- Mexican peso extends gains for third session, boosted by central banker's remarks.
- Governor Banxico's comment on inflation and easing hints at policy changes as MXN gains strength.
- The NY Fed's one-year consumer inflation expectations remained steady in January.
The Mexican peso (MXN) is erasing earlier gains vs American dollar (MXN) after Bank of Mexico (Banxico) Governor Victoria Rodriguez Ceja crossed the wires. Although US Treasury yields are slightly lower, the Mexican currency has moved into the negative despite Federal Reserve officials (Fed) focusing on easing policy. Still, they pushed for an earlier-than-expected rate cut and strengthened the dollar. At the time of writing, USD/MXN was trading at 17.09, up 0.09%.
The Mexican economic paper included a speech by Governor Banxico Rodriguez, who talked about inflation and the likelihood of easing monetary policy. Across the border, calendar represented the New York Federal Reserve's one-year consumer inflation expectations registered at 3%, unchanged from December.
Daily market roundup: Mexican peso firm ahead of US inflation report
- In an interview with El Financiero, Banxico Governor Victoria Rodriguez Ceja said inflation is expected to return to its downward trajectory and continue the disinflationary process. She added that despite the increase in the past three months, Mexico's central bank is sticking to its vision of inflation reaching its 3% target in 2025.
- Rodriguez Ceja added that despite interest rate cuts throughout the year, the bank remains focused on inflation. She added: “The inflationary episode is developing and the situation we are in now is very different from what we are experiencing in 2022, even in the early months of 2023.”
- Rodriguez Ceja said the bank will make a decision based on various factors and data, including the Fed's decision.
- Mexico's central bank revised its inflation expectations upward for Q1-Q3 2024, expecting it to approach 3.5% in Q4 based on the latest monetary policy statement.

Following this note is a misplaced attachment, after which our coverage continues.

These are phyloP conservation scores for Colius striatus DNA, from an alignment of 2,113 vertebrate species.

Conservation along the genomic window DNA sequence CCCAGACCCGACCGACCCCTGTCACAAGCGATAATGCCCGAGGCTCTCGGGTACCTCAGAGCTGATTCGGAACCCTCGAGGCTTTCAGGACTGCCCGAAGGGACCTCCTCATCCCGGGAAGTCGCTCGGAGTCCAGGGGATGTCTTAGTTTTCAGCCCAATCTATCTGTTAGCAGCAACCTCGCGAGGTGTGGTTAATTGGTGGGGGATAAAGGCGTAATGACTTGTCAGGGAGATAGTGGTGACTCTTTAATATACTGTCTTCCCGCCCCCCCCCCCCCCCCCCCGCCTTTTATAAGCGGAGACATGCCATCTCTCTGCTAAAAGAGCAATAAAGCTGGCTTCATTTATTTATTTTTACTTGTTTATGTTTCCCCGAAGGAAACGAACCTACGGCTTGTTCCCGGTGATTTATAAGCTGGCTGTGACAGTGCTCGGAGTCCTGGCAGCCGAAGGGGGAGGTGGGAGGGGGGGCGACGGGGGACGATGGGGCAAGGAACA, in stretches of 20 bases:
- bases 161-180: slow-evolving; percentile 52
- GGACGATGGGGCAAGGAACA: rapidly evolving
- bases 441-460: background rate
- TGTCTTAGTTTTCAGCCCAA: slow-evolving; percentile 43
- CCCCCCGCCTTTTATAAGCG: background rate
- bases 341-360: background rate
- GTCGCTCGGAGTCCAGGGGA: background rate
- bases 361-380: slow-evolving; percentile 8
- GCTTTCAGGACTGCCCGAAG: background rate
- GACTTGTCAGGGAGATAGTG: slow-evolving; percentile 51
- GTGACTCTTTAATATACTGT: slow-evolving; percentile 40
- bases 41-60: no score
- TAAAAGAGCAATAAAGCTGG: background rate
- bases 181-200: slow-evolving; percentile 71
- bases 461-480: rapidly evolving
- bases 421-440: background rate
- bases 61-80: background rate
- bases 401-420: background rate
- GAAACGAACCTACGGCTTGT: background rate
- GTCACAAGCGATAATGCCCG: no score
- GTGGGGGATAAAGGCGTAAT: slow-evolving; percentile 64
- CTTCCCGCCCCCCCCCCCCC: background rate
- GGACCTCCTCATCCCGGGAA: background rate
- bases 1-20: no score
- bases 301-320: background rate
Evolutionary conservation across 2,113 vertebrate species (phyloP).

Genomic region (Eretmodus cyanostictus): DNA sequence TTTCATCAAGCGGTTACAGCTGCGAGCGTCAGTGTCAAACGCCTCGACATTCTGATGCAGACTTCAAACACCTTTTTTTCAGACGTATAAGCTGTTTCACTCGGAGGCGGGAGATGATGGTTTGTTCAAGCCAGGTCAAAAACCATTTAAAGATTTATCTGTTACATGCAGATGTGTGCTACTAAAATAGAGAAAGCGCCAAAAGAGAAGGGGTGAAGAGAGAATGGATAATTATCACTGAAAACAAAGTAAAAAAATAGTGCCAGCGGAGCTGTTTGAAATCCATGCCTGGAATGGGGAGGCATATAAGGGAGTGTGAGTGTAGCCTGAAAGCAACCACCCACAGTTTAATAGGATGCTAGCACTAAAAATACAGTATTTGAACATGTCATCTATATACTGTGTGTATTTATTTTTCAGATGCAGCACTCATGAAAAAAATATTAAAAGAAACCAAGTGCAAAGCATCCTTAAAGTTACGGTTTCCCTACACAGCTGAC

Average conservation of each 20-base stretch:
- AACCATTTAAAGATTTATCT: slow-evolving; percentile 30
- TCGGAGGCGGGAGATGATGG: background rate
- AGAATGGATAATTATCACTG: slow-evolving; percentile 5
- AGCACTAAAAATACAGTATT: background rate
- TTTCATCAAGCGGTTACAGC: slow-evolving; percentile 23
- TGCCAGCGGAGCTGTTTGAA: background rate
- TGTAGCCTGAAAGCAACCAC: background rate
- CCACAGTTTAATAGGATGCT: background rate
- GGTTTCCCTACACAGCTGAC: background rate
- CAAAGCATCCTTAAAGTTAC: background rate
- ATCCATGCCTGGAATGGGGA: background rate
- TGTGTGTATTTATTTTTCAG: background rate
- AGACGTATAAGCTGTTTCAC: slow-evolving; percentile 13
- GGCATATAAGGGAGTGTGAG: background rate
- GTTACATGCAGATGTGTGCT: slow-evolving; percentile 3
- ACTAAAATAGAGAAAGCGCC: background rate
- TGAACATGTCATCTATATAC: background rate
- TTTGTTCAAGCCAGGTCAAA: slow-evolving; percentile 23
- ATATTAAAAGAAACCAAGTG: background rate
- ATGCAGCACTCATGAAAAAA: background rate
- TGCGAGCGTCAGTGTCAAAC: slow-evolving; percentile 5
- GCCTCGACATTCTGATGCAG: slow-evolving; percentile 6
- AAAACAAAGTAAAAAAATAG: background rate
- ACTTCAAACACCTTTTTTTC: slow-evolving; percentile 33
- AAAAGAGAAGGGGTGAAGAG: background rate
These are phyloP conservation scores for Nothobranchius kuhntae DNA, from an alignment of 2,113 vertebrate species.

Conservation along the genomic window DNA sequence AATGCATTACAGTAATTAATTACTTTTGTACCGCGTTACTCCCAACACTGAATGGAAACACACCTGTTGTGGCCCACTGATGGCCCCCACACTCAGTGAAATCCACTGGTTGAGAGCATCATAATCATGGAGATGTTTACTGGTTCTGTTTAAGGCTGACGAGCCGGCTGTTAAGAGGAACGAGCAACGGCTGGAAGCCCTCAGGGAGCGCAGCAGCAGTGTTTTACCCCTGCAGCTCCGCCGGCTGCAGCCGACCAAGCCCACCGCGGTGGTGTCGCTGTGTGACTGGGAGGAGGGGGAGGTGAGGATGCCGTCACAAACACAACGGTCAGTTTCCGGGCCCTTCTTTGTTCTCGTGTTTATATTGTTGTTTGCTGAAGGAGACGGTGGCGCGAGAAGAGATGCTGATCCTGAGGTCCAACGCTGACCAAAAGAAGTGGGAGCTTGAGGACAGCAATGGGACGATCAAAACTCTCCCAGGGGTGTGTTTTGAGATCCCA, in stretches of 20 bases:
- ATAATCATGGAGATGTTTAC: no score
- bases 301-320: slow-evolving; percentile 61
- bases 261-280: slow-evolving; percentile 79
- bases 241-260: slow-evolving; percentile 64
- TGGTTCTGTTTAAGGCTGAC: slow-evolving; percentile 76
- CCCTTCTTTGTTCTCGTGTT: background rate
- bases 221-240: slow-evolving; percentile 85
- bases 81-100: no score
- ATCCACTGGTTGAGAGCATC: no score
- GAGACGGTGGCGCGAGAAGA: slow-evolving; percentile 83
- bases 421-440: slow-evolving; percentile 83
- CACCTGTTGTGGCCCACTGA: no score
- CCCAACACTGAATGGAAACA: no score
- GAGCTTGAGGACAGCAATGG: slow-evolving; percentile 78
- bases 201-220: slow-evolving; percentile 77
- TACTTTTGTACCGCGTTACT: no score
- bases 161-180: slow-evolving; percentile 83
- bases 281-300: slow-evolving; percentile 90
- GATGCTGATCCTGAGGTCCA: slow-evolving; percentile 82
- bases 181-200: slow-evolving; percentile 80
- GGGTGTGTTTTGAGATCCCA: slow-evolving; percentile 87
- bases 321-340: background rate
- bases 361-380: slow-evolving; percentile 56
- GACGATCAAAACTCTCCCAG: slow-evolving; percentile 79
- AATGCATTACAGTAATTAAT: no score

- Last Thursday, INEGI revealed that in January, Mexico's Consumer Price Index (CPI) increased by 4.88% year-on-year, while core inflation moderated to 4.76%.
- Atlanta Fed President Raphael Bostic said the Fed needed to be decisive, adding that it was “laser focused” on inflation. At the same time, Dallas Fed President Lorie Logan noted that rate cuts are not urgent.
- The US Bureau of Labor Statistics (BLS) will release inflation data on February 13. The Consumer Price Index (CPI) for January is expected to decrease from 3.4% to 2.9% year-on-year. Core CPI is expected to fall from 3.9% to 3.7% on an annual basis.
Technical Analysis: Mexican peso remains firm as USD/MXN remains below 17.10
USD/MXN is neutral to bearish with sellers eyeing a break below 17.00. Relative Strength Index (RSI) studies suggest bears are in charge, but the slope is flattening somewhat. If sellers push prices below 17.05, it could open the door to a test of the 17.00 psychological number. A breach of the latter could pave the way for a challenge to the 2023 low of 16.62.
On the other hand, if buyers claim back the 50-day SMA at 17:11, it may pave the way for a test of the 200-day SMA at 17:29. Upside risks will emerge once this barrier is cleared, with the next bid zone coming in at 17:40, the 100-day SMA.
USD/MXN Price Action – Daily Chart
Frequently asked questions about Banxico
The Bank of Mexico, also known as Banxico, is the country's central bank. Its mission is to preserve the value of Mexico's currency, the Mexican peso (MXN), and to determine monetary policy. To this end, its main objective is to keep inflation low and stable within target levels – at or near its 3% target, which is the middle of the tolerance band between 2% and 4%.
Banxico's main tool for managing monetary policy is setting interest rates. When inflation is above target, the bank tries to tame it by raising rates, making it more expensive for households and businesses to borrow money, thus cooling the economy. Higher interest rates are generally positive for the Mexican peso (MXN) as they lead to higher yields, making the country a more attractive place for investors. Conversely, lower interest rates tend to weaken the MXN. A key factor is the rate differential against the USD, or how Banxico is expected to set interest rates relative to the US Federal Reserve (Fed).
Banxico meets eight times a year and its monetary policy is largely influenced by the decisions of the US central bank (Fed). Therefore, the central bank's decision-making committee usually meets a week after the Fed. At the same time, Banxico responds to and sometimes anticipates monetary policy measures set by the Federal Reserve System. For example, after the Covid-19 pandemic, before the Fed raised rates, Banxico was the first to do so in an effort to reduce the chances of a substantial weakening of the Mexican peso (MXN) and prevent capital outflows that could destabilize the country.